Here's a classic story from the original Marvel Fanfare series.
Spidey (in his non-living fabric black costume), is in a good mood as he webslings around town on a Thursday afternoon, despite the oncoming rain. Though his rent was paid with a rubber check, Spidey is confident he'll avoid eviction (this month) with some non-Spidey pictures of the mayor after a helicopter crash into the Hudson River. Daily Bugle City -Editor Katheryn Cushing pays Peter standard rate for two pictures, and offers rate and a half for pictures of Margaret Thatcher scheduled to arrive at the UN in 45 minutes. Responding to Peter's need for his paycheck, Katheryn rushes a check request. As Peter races past Betty, his ex-girlfriend notices his black "undies" showing from the split in his pants. Betty insists on safety pinning his pants rear shut. With the check in hand and pants pinned, Peter heads to the bank.
Peter is drenched by the rain waiting in line to get in the bank. Since he lacks an account at this bank, Peter is directed by a nice teller to the manager for a signature. Rushing over to his own bank to deposit the cash, Peter realizes that the nice teller who hurried to help him at the other bank gave him an extra hundred. While pondering his ethics, the teller closes, and Peter decides to return the money the next day to make sure the lady doesn't get in trouble. Spidey rushes off and successfully takes the pictures of Ms. Thatcher (though losing his safety pin in the process).
The next day, Peter is paid, and goes back to the first bank to return the extra $100. Though the bank was closing, Peter asserted himself to get in and give back the money. The manager, Simon Johnson, was appreciative of Peter's honesty. But when Pete goes to see the nice teller he had the day before, Simon tells him that he fired "the inept twit." He throws out her file right in front of Peter. Feeling guilty for her termination, Pete picks the teller's address out of the garbage after Simon leaves. Checking out the file, Pete notices Simon threw out a business card from an "escort" service.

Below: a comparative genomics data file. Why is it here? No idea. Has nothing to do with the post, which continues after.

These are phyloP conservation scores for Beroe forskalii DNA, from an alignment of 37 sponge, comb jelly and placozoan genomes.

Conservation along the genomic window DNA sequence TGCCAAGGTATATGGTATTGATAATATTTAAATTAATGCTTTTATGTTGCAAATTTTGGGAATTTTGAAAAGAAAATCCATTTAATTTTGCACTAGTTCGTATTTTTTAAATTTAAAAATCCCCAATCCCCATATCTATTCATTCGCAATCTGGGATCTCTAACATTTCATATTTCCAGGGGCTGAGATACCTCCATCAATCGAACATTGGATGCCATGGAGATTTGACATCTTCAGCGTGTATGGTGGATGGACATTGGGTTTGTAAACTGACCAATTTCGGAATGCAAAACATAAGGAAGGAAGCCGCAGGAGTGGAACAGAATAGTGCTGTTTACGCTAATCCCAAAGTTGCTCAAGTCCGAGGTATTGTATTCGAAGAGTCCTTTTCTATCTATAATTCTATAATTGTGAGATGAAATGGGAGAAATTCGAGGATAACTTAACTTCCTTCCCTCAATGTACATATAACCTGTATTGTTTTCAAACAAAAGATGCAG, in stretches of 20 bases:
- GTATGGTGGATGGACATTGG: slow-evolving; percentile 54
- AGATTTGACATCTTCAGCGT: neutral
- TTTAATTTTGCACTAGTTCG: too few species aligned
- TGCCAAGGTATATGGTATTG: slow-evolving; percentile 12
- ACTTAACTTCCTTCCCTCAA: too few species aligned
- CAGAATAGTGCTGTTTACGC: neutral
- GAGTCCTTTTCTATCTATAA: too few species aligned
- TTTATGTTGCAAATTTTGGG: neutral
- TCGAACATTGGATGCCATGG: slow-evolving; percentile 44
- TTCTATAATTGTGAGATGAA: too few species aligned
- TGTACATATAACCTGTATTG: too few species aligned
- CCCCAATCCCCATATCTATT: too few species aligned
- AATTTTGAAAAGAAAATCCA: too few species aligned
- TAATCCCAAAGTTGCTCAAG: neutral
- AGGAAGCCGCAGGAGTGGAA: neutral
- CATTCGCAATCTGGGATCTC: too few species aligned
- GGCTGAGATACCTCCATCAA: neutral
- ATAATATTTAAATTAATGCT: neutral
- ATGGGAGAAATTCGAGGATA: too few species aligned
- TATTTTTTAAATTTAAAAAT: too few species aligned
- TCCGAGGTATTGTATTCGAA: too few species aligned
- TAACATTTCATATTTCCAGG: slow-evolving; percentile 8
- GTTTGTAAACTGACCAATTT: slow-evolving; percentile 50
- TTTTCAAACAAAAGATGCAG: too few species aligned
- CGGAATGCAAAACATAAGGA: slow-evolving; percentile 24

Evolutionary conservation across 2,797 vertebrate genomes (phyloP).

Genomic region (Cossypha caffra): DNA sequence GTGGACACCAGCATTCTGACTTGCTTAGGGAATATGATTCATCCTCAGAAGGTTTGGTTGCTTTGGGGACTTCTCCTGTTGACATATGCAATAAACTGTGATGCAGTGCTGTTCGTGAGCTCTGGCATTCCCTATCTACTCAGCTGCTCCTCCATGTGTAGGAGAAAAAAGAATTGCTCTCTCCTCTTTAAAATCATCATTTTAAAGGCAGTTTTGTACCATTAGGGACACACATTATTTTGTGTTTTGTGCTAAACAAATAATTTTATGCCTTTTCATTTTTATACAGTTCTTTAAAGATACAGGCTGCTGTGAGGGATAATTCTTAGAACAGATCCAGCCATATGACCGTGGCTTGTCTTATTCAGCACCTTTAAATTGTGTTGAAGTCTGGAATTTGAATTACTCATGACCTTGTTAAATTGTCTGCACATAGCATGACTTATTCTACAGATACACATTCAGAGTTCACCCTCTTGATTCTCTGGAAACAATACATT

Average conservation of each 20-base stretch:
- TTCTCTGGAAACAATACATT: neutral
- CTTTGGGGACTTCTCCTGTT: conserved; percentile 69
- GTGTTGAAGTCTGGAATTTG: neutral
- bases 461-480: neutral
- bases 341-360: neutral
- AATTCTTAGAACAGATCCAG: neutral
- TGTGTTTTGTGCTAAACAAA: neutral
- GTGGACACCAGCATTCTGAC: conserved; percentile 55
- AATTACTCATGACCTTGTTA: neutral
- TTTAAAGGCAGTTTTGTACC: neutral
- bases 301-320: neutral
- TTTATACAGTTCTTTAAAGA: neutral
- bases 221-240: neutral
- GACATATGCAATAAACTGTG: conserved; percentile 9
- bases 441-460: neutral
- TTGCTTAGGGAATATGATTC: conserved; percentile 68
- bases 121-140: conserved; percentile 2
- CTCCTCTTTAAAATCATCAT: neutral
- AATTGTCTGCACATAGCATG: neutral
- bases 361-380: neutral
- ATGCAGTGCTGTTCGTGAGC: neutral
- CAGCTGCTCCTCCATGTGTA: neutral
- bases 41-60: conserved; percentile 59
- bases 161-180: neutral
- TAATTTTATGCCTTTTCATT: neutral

Later, Spidey swings over to the apartment of the teller, Doris Kannon. Outside her window, Spidey overhears Doris' landlord, Mr. Holden, complaining that the rent is 3 months late. Knowing also that she was just fired, he evicts her and her 2 children unless she can come up with $1,600 in a half-hour. Doris explains that her husband ran off on her six months ago, and she's been working night and day for day care, but the words fall on Holden's deaf ears. Spidey debates if he should "lean" on the landlord, or if he's shirking what he really needs to do. Heading over to an ATM, Spidey withdraws $1,500 from the two checks he just received. (At the ATM, a little boy notices the hole in the rear of Spidey's costume!) Spidey sneaks the money into Doris' apartment. When Mr. Holden returns to evict Doris, she's shocked to miraculously have the money. Holden gives her a week to get the remaining hundred dollars.
With the "first-aid" applied, Spidey swings off for the "corrective surgery." At the escort service hotel (located at 387 Park Ave. South - home of Marvel Comics!), Spidey patiently stakes out Simon. There, his automatic camera captured Simon (as well as pictures of himself with his behind exposed). The next day, Simon receives photos with a letter threatening to release the pictures to his wife and bank president if he does not cease harassing female employees, and rehires Doris Kannon. While Pete watches from the ceiling, Simon complies and offers Doris her job back. After Simon burned the file in the men's bathroom, Peter decides to burn a photo of Spidey with his rear exposed taken from his automatic camera choosing dignity over selling the picture and paying the rent.
Spidey stories can be divided into two types: super villain battles, and Peter Parker morality plays. This falls into the latter type, which has been the source of some of my favorite Spider- Man tales. Here, it's clear that Peter Parker disguises himself as Spider-Man, not the other way around. Reading this issue reminded me of what has been missing from the Spidey stories of the 90's: Spidey's battles with his own personal ethics. During the decade when comics turned "dark" and vigilantes rules the 80's, Spidey still rose above the fray struggling daily to do the right thing. He chose the higher ground over methods in which the ends justified the means. Carl Potts story here in Marvel Fanfare was a refreshing reminder to these types of stories.
What's great is that Spidey's heroics are not physical acts of bravery, or sacrifices of his social life. This time, it's financial. Peter's poor. At despite his own poverty, he gave what little he had to save a decent stranger and her children from eviction. He gives even at the risk of his own eviction! (We never see how he avoids that mess - but it's assumed he does). Ironic, clever, and full of heart, this quick read would make a great example for newcomers as to what makes Spidey stories great.
I loved the little things packed into the short story: